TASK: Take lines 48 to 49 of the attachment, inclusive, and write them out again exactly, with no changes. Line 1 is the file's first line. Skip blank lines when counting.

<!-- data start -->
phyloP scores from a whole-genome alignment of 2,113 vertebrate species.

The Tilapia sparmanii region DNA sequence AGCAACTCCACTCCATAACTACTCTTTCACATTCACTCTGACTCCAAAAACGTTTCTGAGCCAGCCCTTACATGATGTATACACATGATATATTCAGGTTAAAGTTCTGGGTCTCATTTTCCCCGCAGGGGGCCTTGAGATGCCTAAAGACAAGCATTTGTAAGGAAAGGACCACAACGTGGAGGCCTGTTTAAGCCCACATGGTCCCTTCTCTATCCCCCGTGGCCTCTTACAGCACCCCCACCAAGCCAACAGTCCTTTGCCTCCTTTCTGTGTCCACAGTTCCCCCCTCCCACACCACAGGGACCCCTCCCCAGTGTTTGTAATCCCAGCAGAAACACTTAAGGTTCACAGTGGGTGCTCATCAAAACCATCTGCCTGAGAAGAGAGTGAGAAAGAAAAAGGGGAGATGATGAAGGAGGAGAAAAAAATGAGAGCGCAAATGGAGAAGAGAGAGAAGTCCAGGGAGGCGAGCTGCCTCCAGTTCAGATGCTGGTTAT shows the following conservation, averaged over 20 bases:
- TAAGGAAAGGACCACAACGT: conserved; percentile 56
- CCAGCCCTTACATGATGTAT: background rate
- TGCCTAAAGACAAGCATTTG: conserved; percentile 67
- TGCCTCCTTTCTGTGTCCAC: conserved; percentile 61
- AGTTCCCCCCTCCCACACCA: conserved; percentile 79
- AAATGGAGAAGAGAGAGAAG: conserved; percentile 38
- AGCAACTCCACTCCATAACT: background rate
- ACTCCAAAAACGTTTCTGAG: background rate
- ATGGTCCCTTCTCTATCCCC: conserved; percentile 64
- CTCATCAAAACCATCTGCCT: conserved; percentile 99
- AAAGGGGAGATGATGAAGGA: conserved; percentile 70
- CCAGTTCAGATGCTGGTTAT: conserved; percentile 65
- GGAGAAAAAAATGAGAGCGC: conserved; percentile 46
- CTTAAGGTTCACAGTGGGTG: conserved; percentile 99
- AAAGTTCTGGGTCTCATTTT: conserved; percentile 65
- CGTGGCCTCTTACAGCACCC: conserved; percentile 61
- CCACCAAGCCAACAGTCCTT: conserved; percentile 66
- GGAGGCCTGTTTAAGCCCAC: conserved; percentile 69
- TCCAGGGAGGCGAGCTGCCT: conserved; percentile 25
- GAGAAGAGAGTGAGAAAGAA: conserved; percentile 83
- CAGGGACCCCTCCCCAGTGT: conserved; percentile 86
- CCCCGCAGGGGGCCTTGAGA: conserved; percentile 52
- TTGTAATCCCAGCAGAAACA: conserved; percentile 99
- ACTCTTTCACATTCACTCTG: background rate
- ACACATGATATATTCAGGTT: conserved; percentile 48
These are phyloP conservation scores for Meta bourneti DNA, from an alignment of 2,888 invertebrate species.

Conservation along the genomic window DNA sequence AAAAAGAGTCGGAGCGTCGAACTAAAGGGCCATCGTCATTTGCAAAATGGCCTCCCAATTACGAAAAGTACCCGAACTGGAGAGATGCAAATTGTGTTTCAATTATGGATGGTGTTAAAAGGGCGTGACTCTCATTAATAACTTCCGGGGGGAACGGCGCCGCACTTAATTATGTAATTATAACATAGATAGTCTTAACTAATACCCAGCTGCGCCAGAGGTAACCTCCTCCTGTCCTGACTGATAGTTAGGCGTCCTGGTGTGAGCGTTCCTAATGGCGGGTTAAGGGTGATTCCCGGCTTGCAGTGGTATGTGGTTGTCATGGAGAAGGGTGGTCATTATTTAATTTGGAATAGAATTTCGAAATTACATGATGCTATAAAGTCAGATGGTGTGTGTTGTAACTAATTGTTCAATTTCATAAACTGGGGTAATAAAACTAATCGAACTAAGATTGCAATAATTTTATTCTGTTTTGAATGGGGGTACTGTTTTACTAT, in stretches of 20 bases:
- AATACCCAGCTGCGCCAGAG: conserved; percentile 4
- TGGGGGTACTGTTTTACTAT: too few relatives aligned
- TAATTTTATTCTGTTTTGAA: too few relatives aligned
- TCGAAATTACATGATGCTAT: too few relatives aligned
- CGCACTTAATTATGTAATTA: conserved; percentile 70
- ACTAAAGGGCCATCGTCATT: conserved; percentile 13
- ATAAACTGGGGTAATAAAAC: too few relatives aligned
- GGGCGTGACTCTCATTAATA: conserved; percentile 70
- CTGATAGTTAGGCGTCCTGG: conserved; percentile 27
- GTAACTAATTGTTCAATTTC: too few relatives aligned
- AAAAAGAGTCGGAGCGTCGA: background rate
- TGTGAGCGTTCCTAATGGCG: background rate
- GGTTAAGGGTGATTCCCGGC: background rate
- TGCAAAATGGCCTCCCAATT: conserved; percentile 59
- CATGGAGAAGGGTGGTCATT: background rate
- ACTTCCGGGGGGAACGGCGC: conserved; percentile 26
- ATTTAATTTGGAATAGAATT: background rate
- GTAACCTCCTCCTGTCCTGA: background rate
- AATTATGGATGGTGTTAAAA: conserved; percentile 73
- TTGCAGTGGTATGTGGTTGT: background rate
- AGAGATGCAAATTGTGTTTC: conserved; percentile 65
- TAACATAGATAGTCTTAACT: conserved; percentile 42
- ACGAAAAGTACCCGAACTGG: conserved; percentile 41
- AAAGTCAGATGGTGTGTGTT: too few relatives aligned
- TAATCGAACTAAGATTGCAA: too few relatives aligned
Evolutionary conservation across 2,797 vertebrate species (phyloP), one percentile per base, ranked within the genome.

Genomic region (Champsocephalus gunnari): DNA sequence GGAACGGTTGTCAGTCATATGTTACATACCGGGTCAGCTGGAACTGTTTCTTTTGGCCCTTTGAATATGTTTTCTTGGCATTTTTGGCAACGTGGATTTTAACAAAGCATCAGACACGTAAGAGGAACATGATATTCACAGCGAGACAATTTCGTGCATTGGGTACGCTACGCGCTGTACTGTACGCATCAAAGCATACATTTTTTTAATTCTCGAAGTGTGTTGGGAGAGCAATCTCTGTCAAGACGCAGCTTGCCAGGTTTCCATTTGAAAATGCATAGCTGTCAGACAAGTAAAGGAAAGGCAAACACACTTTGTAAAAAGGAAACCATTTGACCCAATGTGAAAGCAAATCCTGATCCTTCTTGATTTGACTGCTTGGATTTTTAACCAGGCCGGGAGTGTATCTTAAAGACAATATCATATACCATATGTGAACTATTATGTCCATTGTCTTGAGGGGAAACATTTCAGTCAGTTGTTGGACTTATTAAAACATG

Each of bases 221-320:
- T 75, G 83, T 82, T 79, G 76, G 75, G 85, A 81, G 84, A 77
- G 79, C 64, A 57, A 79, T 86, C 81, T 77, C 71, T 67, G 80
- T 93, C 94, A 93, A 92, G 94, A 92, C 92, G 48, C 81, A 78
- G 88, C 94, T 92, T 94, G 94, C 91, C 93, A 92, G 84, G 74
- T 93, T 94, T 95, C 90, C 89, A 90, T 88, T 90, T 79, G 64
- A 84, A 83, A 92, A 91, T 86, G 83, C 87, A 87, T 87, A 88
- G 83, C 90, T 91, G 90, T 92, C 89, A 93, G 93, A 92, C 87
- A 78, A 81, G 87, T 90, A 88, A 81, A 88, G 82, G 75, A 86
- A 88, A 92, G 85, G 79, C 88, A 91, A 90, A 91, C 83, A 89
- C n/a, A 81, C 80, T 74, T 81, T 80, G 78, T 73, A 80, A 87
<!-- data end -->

- AATTATGGATGGTGTTAAAA: conserved; percentile 73
- TTGCAGTGGTATGTGGTTGT: background rate